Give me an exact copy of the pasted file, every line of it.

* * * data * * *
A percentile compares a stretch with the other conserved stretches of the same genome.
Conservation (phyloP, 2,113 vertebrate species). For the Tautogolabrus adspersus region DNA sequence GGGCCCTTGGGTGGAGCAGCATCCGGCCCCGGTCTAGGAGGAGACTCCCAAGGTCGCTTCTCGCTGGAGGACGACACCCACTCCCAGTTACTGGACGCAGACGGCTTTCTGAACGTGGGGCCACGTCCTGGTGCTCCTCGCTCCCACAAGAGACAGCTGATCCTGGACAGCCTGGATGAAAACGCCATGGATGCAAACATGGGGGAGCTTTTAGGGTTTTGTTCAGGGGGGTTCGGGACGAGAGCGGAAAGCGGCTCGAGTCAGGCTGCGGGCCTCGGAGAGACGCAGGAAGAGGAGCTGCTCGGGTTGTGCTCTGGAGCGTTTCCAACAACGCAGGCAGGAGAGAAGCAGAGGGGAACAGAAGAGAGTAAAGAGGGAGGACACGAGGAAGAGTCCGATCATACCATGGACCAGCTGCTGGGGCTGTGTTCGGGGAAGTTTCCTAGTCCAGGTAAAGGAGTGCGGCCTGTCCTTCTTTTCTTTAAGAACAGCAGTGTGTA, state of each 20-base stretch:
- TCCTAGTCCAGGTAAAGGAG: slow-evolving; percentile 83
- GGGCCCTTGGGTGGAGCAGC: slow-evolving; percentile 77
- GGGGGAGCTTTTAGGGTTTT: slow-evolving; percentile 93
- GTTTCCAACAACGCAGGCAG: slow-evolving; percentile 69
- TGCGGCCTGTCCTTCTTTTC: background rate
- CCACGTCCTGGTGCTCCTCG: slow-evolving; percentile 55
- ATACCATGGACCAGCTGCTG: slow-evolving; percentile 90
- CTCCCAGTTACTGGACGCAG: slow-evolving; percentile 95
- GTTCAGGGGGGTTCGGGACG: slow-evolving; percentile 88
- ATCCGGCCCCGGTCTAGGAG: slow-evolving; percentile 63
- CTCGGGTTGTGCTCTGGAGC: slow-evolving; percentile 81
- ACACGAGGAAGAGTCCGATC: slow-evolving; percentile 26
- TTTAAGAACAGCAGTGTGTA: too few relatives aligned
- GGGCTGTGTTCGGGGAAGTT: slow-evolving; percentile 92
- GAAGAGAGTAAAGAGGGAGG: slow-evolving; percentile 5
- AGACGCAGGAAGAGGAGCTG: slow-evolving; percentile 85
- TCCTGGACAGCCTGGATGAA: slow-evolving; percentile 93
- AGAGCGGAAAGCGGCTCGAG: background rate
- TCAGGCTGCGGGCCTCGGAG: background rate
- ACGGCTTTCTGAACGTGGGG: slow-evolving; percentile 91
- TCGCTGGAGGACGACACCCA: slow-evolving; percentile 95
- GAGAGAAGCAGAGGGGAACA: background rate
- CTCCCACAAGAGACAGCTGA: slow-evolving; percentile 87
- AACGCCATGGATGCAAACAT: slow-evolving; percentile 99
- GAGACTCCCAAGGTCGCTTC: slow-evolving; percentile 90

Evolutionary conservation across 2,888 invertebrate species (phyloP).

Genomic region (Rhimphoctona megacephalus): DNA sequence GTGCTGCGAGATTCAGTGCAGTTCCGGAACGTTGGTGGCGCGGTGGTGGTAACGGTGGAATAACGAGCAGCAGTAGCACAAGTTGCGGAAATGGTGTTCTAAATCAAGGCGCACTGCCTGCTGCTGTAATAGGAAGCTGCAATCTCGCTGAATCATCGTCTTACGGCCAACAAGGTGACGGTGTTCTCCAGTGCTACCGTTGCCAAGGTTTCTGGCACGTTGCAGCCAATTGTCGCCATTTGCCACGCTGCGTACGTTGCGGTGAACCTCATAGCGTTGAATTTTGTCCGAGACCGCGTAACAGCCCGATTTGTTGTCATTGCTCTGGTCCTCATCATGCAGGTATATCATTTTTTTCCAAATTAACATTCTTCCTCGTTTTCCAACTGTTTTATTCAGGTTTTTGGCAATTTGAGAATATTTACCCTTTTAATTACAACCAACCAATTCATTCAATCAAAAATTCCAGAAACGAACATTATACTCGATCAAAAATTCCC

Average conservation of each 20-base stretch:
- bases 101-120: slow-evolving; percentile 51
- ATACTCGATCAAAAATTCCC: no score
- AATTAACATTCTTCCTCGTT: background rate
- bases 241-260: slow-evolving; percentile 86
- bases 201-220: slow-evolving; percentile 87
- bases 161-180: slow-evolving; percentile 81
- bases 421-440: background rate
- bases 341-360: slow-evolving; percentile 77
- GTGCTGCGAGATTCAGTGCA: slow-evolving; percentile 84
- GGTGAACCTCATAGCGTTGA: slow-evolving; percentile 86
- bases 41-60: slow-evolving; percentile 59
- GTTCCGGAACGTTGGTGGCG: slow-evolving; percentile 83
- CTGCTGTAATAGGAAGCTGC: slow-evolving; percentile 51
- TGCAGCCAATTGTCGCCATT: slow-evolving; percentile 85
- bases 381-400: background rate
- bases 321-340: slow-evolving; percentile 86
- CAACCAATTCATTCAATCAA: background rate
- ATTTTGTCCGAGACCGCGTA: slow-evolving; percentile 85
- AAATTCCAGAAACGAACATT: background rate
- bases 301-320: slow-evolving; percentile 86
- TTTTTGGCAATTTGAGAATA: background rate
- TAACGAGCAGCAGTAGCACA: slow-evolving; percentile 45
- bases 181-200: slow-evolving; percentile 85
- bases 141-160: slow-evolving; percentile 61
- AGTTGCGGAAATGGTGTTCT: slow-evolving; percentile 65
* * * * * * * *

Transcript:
A percentile compares a stretch with the other conserved stretches of the same genome.
Conservation (phyloP, 2,113 vertebrate species). For the Tautogolabrus adspersus region DNA sequence GGGCCCTTGGGTGGAGCAGCATCCGGCCCCGGTCTAGGAGGAGACTCCCAAGGTCGCTTCTCGCTGGAGGACGACACCCACTCCCAGTTACTGGACGCAGACGGCTTTCTGAACGTGGGGCCACGTCCTGGTGCTCCTCGCTCCCACAAGAGACAGCTGATCCTGGACAGCCTGGATGAAAACGCCATGGATGCAAACATGGGGGAGCTTTTAGGGTTTTGTTCAGGGGGGTTCGGGACGAGAGCGGAAAGCGGCTCGAGTCAGGCTGCGGGCCTCGGAGAGACGCAGGAAGAGGAGCTGCTCGGGTTGTGCTCTGGAGCGTTTCCAACAACGCAGGCAGGAGAGAAGCAGAGGGGAACAGAAGAGAGTAAAGAGGGAGGACACGAGGAAGAGTCCGATCATACCATGGACCAGCTGCTGGGGCTGTGTTCGGGGAAGTTTCCTAGTCCAGGTAAAGGAGTGCGGCCTGTCCTTCTTTTCTTTAAGAACAGCAGTGTGTA, state of each 20-base stretch:
- TCCTAGTCCAGGTAAAGGAG: slow-evolving; percentile 83
- GGGCCCTTGGGTGGAGCAGC: slow-evolving; percentile 77
- GGGGGAGCTTTTAGGGTTTT: slow-evolving; percentile 93
- GTTTCCAACAACGCAGGCAG: slow-evolving; percentile 69
- TGCGGCCTGTCCTTCTTTTC: background rate
- CCACGTCCTGGTGCTCCTCG: slow-evolving; percentile 55
- ATACCATGGACCAGCTGCTG: slow-evolving; percentile 90
- CTCCCAGTTACTGGACGCAG: slow-evolving; percentile 95
- GTTCAGGGGGGTTCGGGACG: slow-evolving; percentile 88
- ATCCGGCCCCGGTCTAGGAG: slow-evolving; percentile 63
- CTCGGGTTGTGCTCTGGAGC: slow-evolving; percentile 81
- ACACGAGGAAGAGTCCGATC: slow-evolving; percentile 26
- TTTAAGAACAGCAGTGTGTA: too few relatives aligned
- GGGCTGTGTTCGGGGAAGTT: slow-evolving; percentile 92
- GAAGAGAGTAAAGAGGGAGG: slow-evolving; percentile 5
- AGACGCAGGAAGAGGAGCTG: slow-evolving; percentile 85
- TCCTGGACAGCCTGGATGAA: slow-evolving; percentile 93
- AGAGCGGAAAGCGGCTCGAG: background rate
- TCAGGCTGCGGGCCTCGGAG: background rate
- ACGGCTTTCTGAACGTGGGG: slow-evolving; percentile 91
- TCGCTGGAGGACGACACCCA: slow-evolving; percentile 95
- GAGAGAAGCAGAGGGGAACA: background rate
- CTCCCACAAGAGACAGCTGA: slow-evolving; percentile 87
- AACGCCATGGATGCAAACAT: slow-evolving; percentile 99
- GAGACTCCCAAGGTCGCTTC: slow-evolving; percentile 90

Evolutionary conservation across 2,888 invertebrate species (phyloP).

Genomic region (Rhimphoctona megacephalus): DNA sequence GTGCTGCGAGATTCAGTGCAGTTCCGGAACGTTGGTGGCGCGGTGGTGGTAACGGTGGAATAACGAGCAGCAGTAGCACAAGTTGCGGAAATGGTGTTCTAAATCAAGGCGCACTGCCTGCTGCTGTAATAGGAAGCTGCAATCTCGCTGAATCATCGTCTTACGGCCAACAAGGTGACGGTGTTCTCCAGTGCTACCGTTGCCAAGGTTTCTGGCACGTTGCAGCCAATTGTCGCCATTTGCCACGCTGCGTACGTTGCGGTGAACCTCATAGCGTTGAATTTTGTCCGAGACCGCGTAACAGCCCGATTTGTTGTCATTGCTCTGGTCCTCATCATGCAGGTATATCATTTTTTTCCAAATTAACATTCTTCCTCGTTTTCCAACTGTTTTATTCAGGTTTTTGGCAATTTGAGAATATTTACCCTTTTAATTACAACCAACCAATTCATTCAATCAAAAATTCCAGAAACGAACATTATACTCGATCAAAAATTCCC

Average conservation of each 20-base stretch:
- bases 101-120: slow-evolving; percentile 51
- ATACTCGATCAAAAATTCCC: no score
- AATTAACATTCTTCCTCGTT: background rate
- bases 241-260: slow-evolving; percentile 86
- bases 201-220: slow-evolving; percentile 87
- bases 161-180: slow-evolving; percentile 81
- bases 421-440: background rate
- bases 341-360: slow-evolving; percentile 77
- GTGCTGCGAGATTCAGTGCA: slow-evolving; percentile 84
- GGTGAACCTCATAGCGTTGA: slow-evolving; percentile 86
- bases 41-60: slow-evolving; percentile 59
- GTTCCGGAACGTTGGTGGCG: slow-evolving; percentile 83
- CTGCTGTAATAGGAAGCTGC: slow-evolving; percentile 51
- TGCAGCCAATTGTCGCCATT: slow-evolving; percentile 85
- bases 381-400: background rate
- bases 321-340: slow-evolving; percentile 86
- CAACCAATTCATTCAATCAA: background rate
- ATTTTGTCCGAGACCGCGTA: slow-evolving; percentile 85
- AAATTCCAGAAACGAACATT: background rate
- bases 301-320: slow-evolving; percentile 86
- TTTTTGGCAATTTGAGAATA: background rate
- TAACGAGCAGCAGTAGCACA: slow-evolving; percentile 45
- bases 181-200: slow-evolving; percentile 85
- bases 141-160: slow-evolving; percentile 61
- AGTTGCGGAAATGGTGTTCT: slow-evolving; percentile 65